In order to combat the rise of tobacco consumption and disease globally, governments have employed increasingly strict tobacco control measures.  Australia was in fact not the first country to consider plain packaging for tobacco products.  New Zealand first recommended that cigarettes be sold only in white packs with black text and no colours or logos as early as 1989.  In 1995, the Canadian parliament passed a plain packaging law which was ultimately struck down by its Supreme Court.  Presaging the negative reaction of the tobacco industry to global plain packaging reform, Phillip Morris threatened to reduce future investment in Canada in response to its plain packaging laws.  Upon the release of Australia’s draft legislation, Imperial Tobacco stated it would ‘make every effort to protect its brands and associated intellectual property and … take legal action’.  The approaches of Phillip Morris and Imperial Tobacco reflect the tobacco industry’s general position, which is to pursue every avenue to challenge implementation of plain packaging.

Regional and bilateral free trade agreements provide one such avenue for tobacco control laws to be challenged.  For example, Philip Morris Norway made a challenge under the European Economic Area Agreement against Norwegian bans on the display of tobacco products at the point of sale.

The tobacco industry is also using its rights under international investment agreements to challenge tobacco control and regulation.  In addition to the challenges made under the Australia–Hong Kong bilateral investment treaty, Philip Morris Switzerland recently brought a similar claim against Uruguay, arguing that its tobacco packaging measures violate the Switzerland–Uruguay bilateral investment treaty.

The increase in bilateral and multilateral free trade and investment agreements provides tobacco companies with a resource with which to disrupt reform.

Supporting and internationally coherent legal system

Tobacco companies are seeking redress in domestic courts, international arbitral tribunals and the WTO. The use of multiple fora is contributing to the wider dilemma of ‘conflicting rules and clashing courts’.  This poses the threat of undermining international law generally because its diversification and expansion is leading to ‘the fragmentation of international law’.

Fragmentation is characterised by Pieter Jan Kuijper as a ‘deplorable development’ which is brought about by a decrease in the application of general principles of international law in specialised jurisdictions, including WTO proceedings.  The International Law Commission (ILC), on the other hand, characterised it as a natural consequence of the expansion and specialisation of different areas of international law. Either way, WTO panels and the Appellate Body should be ensure that they interpret opposing norms harmoniously given the dangers of further fragmentation.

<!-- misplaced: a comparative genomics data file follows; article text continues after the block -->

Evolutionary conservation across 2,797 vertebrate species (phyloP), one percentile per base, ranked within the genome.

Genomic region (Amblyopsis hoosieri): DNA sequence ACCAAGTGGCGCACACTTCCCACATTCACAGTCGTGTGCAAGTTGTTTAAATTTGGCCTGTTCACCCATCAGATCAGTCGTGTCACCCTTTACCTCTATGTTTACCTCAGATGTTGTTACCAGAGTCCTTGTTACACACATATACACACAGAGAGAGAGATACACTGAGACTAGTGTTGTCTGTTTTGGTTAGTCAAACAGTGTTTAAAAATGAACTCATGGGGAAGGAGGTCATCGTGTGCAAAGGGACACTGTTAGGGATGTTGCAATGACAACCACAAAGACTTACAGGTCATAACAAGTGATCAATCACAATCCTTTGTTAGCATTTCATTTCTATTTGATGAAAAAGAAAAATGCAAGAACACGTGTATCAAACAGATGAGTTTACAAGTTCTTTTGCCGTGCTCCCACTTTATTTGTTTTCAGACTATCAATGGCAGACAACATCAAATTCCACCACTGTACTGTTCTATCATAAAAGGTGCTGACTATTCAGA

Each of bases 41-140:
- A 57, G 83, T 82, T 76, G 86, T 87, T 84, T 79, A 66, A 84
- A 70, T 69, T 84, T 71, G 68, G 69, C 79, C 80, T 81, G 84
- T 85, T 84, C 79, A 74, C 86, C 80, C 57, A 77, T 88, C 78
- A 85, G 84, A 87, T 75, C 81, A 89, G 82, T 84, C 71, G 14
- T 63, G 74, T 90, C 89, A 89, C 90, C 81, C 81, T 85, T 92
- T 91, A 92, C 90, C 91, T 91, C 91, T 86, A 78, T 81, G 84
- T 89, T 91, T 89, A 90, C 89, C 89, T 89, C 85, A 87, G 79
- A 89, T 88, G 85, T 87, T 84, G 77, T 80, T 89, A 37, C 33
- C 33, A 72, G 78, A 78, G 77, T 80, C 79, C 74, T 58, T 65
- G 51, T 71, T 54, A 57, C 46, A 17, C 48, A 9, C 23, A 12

The ILC identifies several approaches to establish an internationally coherent legal system.  These include:

  • relationships of interpretation, where one norm assists in the interpretation of another using the Vienna Convention on the Law of Treaties;
  • relationships of conflict, which refers to the case where two norms that are both valid and applicable point to incompatible decisions so that a choice must be made between them; and
  • the principle of harmonisation, which is a generally accepted principle that when several norms bear on a single issue they should, to the extent possible, be interpreted so as to give rise to a single set of compatible obligations.

As providing security and predictability to the multilateral trading system is an overarching goal of WTO dispute settlement, it is important that this forum is able to harmonise the conflict between international trade and domestic and global health policy.

The Framework Convention on Tobacco Control (FCTC) is important to the harmonisation process as it clarifies existing standards and key protections in relation to public health and tobacco control.

The entry into force of the FCTC in 2005 was a decisive moment for global tobacco control. It is an evidence-based treaty developed in response to the globalisation of tobacco consumption and related harm. Ratifying the FCTC places all parties under an obligation of good faith (pacta sunt servanda) to abide by the minimum legal standards outlined in the treaty and to not to undermine the objectives set out in it. In addition to minimum commitments, parties are ‘encouraged to implement measures beyond those required by this Convention and its protocols’. This is further supported by the object and purpose of the FCTC, which states that the parties are ‘determined to give priority to their right to protect public health’. As of 2015, there are 180 parties to the FCTC in contrast to the WTO with 161 members. In fact, there are just eight WTO members not party to the FCTC, two of which are challenging Australia’s measure.